Behind the Mask of an Original Oski





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At first glance, you might not guess that 57 years ago Paul Hillinger, a dentist from Long Beach, Calif., was one of the first Oski bears. Then again, looking at Oski 57 years ago, you would not have known it was Paul Hillinger.

Hillinger, now 79, said his Oski identity was kept a big secret.

"Nobody was supposed to know," he said. "It was kind of fun having it a secret. I could fool around."

And fool around he did.

"I would climb up into the stands and visit with people or sit on some girl's lap and look foolish," Hillinger said. "I was on stage a lot."

Hillinger said the best part of being Oski was "being able to act silly and relate to people." He said the costume, a mask that fit over his head, was light and comfortable. In fact, Hillinger said he got the job simply because he fit into the costume.

"I lived in a co-op on campus and another young man named Bill Rockwell was a resident at the co-op," Hillinger said. "He made the mask out of paper mache. After Pearl Harbor, he joined the army and he said 'Paul, I'm leaving and you're my size. You're the Oski bear.' "

Before the costume was created, UC Berkeley used live bears, but the practice was abandoned in the 1930s when the animals grew too rowdy.

Rockwell came up with the idea of dressing up as a bear because he had previously donned the suit of Ole Olson the Viking, the mascot of his junior college.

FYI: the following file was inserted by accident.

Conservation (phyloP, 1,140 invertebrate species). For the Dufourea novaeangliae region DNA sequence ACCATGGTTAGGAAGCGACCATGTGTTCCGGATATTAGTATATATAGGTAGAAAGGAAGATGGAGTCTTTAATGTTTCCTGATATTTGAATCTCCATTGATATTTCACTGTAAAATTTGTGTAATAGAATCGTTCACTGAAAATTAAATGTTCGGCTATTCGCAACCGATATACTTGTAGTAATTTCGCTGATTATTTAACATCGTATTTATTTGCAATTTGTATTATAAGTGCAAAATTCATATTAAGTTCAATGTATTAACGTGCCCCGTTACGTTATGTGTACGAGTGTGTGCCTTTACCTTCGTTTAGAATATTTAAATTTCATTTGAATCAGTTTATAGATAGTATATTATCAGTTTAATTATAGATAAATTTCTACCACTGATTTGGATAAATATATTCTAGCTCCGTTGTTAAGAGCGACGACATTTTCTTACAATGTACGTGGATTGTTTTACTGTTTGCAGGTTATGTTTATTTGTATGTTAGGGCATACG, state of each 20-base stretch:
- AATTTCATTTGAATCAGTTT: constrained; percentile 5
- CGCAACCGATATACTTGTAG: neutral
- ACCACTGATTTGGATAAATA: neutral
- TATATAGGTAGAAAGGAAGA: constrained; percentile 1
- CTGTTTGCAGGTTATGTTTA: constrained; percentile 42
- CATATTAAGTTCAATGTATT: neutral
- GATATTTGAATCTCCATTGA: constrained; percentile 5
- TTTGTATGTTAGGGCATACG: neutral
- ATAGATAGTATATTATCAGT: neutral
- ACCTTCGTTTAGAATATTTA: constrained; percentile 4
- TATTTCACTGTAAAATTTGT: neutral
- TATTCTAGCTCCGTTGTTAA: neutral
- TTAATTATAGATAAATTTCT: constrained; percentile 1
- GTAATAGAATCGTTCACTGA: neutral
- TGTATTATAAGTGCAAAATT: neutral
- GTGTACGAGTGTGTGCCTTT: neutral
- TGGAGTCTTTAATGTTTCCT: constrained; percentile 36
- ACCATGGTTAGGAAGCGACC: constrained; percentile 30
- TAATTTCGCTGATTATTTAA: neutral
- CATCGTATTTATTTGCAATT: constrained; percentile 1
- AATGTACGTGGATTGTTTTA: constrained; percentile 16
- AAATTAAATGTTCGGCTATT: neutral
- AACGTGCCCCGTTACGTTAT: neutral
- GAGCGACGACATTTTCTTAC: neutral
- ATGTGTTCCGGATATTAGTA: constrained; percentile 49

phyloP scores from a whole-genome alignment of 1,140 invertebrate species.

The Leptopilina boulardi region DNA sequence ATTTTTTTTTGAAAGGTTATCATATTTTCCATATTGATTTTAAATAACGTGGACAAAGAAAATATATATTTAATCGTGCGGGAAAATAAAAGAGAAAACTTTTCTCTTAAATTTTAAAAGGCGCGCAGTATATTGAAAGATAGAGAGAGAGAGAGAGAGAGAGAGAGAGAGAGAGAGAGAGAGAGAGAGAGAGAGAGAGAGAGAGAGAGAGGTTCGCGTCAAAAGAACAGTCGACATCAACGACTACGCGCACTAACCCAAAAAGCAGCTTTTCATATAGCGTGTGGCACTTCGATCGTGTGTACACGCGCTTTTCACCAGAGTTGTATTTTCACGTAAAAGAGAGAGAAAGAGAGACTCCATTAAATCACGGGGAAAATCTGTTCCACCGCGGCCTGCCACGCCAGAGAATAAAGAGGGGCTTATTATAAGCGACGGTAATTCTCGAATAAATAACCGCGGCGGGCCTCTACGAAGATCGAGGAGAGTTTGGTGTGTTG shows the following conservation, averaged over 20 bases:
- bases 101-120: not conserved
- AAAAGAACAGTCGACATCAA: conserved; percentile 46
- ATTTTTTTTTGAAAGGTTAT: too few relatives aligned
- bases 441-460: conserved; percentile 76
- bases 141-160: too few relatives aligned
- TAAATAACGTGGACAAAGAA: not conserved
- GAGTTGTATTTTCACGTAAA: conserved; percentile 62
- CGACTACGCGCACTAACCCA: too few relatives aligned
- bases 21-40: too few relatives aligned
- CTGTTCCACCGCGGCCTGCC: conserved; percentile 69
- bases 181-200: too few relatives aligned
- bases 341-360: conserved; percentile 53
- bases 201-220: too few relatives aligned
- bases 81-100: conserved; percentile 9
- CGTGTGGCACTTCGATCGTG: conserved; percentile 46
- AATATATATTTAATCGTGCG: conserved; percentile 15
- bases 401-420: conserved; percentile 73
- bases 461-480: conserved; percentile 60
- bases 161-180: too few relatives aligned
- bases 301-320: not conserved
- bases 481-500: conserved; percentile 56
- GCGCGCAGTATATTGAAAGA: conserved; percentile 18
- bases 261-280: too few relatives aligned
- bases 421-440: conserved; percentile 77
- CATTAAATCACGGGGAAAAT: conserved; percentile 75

With the help of Washington Colescott, The Daily Californian's art editor at the time, Rockwell pieced together the Oski costume and made the mask. Originally, Rockwell wanted to name the character Algy, but Colescott persuaded him to name it Oski, after the popular "Oski wow-wow" cheer.

Oski stepped into the stadium for the first time in the fall of 1941, at a game against St. Mary's College, - perhaps spurring Cal on to its 31-0 victory.

In 1942 Rockwell was called to duty, and Hillinger took over.

Hillinger said he thinks Oski has changed since his days behind the mask.

"The character has evolved," Hillinger said. "I think he's possibly toned down a bit."

After serving as Oski, Hillinger's career as a mascot ended and he went into the military. His daughter also graduated from UC Berkeley.

"It's a wonderful school," he said. "It's a rah-rah school. There's a lot of spirit there."

The veil of secrecy surrounding Oski's identity remains in place today. The human inside the mascot is selected by the Oski Committee, the governing body that administrates and protects the bear.

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